Syracuse: Why College Basketball Is Changing—and Why the Orange Will Benefit

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Syracuse: Why College Basketball Is Changing—and Why the Orange Will Benefit

*I used to run a website called CuseAdelphia which focused on Syracuse and Philadelphia sports.  I thought I would import some of the stories I wrote a long time ago onto Bleacher Report that weren't really time sensitive.  This is from January 20th, 2008.  Stats are as of 1/20/2008.  Enjoy.*

Syracuse has been a victim of a new college game.  It's faster and more aggressive.  Teams are shooting the three ball at an increasing rate, and the pool of talent is growing. The 2-3 Zone is being left in the dust.

The NBA rule change that forces high school kids to go to college has forced players that used to play for the top BCS schools to go to the second tier of teams in the BCS schools and the top mid-majors.

Conferences like the Big East and Pac-10 might be the deepest those two conferences have ever been.  In recent years the CAA, the MVC, and the Atlantic 10 have played to the level of BCS schools.

Teams that recruit one and done players will not be able to win national championships unless that one and done player enters a team one step away from a national championship.

The mid-majors win with experience and three-point shooting. The long ball has leveled the playing field for teams that can't draw the big name.  They beat teams by recruiting players that might not nearly be the kind of playmakers that BCS conference schools have, but who can shoot the rock better than anyone.

This change in college basketball is affecting Syracuse.  The Orange have been on a downfall since their national championship in 2003.  During the last five years, they have become increasingly susceptible to the three-point shot when they play their trademark 2-3 zone.  More and more players can hit the three-point shot, which is the easiest way to beat the zone.

From 2004 to 2008, the median percentage of a team's points that come from the three pointer has increased consistently by 2.3 percent over that time period.  The team that scored the highest percentage of its points by the three-point shot in 2004 was Samford at 44.1 percent.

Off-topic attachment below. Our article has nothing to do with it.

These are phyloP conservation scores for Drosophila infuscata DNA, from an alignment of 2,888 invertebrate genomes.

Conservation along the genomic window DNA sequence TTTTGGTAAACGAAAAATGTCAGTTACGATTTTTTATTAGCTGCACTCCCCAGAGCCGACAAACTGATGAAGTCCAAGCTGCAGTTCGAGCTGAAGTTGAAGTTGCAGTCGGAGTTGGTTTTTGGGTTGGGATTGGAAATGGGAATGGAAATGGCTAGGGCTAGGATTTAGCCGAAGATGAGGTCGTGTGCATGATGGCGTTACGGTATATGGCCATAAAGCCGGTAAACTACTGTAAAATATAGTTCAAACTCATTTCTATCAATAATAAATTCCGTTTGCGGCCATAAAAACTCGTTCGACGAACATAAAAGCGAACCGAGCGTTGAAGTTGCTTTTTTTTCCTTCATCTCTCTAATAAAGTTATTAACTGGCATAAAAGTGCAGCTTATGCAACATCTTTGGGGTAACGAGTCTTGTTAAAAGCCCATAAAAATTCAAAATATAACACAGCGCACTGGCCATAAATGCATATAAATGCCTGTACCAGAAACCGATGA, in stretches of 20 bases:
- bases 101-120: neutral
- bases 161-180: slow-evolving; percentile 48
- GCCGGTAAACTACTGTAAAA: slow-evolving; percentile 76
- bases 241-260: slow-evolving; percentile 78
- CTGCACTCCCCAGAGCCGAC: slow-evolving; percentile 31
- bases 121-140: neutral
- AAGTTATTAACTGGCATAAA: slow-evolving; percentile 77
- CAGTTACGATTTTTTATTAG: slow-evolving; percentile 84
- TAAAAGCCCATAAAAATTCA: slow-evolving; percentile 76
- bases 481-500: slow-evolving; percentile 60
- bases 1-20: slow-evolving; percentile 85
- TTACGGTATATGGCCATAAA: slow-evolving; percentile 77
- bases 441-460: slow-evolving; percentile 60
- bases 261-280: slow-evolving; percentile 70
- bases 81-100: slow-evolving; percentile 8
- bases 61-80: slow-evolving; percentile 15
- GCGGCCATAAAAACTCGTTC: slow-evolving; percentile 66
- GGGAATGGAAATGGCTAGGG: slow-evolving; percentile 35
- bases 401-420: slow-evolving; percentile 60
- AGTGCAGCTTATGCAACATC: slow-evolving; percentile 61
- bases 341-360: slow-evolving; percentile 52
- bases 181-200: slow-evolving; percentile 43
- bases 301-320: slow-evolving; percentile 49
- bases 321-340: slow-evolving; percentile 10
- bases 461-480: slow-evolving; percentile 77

In the top ten were just two teams from BCS conference—Oregon, who went 18-13 in 2004, and Florida State, who went 19-14.

In 2008, the highest percentage belongs to one of Division I's newest teams, Presbyterian, at 47.8 percent.

Most of the BCS conferences stayed consistent in the percentage of the points they get from the three point shot, while the mid-majors and minor conference schools have increasingly become more dependent on the three point shot.

Teams' ability to shoot the three is also increasing.  The median team in 2004 shot it at 34 percent, while in 2007 it was 35 percent.  It's increased almost every year in between.  In the top 10 each year, there are consistently only one or two BCS schools.

The ability to shoot the three stops the 2-3 zone in three different ways.  It first has a direct effect on it.  Teams can just shoot over it at will with more success.

The three point shot also forces teams in the 2-3 to stretch the zone further out past the three point line.  This allows gaps in the zone to open up.  The baseline and the area around the free throw line are more accessible to the offense if the defense is stretched.

Teams can do many different things in these areas given enough room when the zone is stretched.  Two defenders are usually forced to collapse on the baseline, leaving someone open on the court.

The last way the three-point shot can attack the zone is the long rebounds that are typical of missed three-point attempts.  The defender usually has the inside position to get the rebound, but many misses go over the heads of the defender and into the hands of the offense.  It is also harder to box out in the zone.

This all is about to change.

The three point will be pushed back by one foot for the 2008-2009 season.  The 2-3 zone will again become relevant because it will force teams into three-point shots that will be much harder to hit.

Players who used to be able to hit the three won't shoot it anymore.  Forwards and centers that occasionally found themselves behind the arc for a shot won't be shooting it anymore.

Opposing teams have consistently shot better against Syracuse over the past five years from behind the arc.  In 2008, teams shot 35.4 percent from three.  In 2004, that number was 28.9 percent.  It has gotten worse every year.

It can be argued the team was worse defensively every year, but it also goes hand and hand with the notion teams are shooting better from three.  Teams have more and more players every year that have the range to hit shots from 19'9".  That number will be cut down dramatically when the line moves back to 20'9".

The rest of the 2007-2008 season will bring struggles to the Orange, but things will be better in 2009.  The zone will once again rise to be a dominating form of defense.  For at least the first year of the new distance, teams will struggle trying to figure out the 2-3 zone when their players don't have the kind of accuracy to beat it from three.

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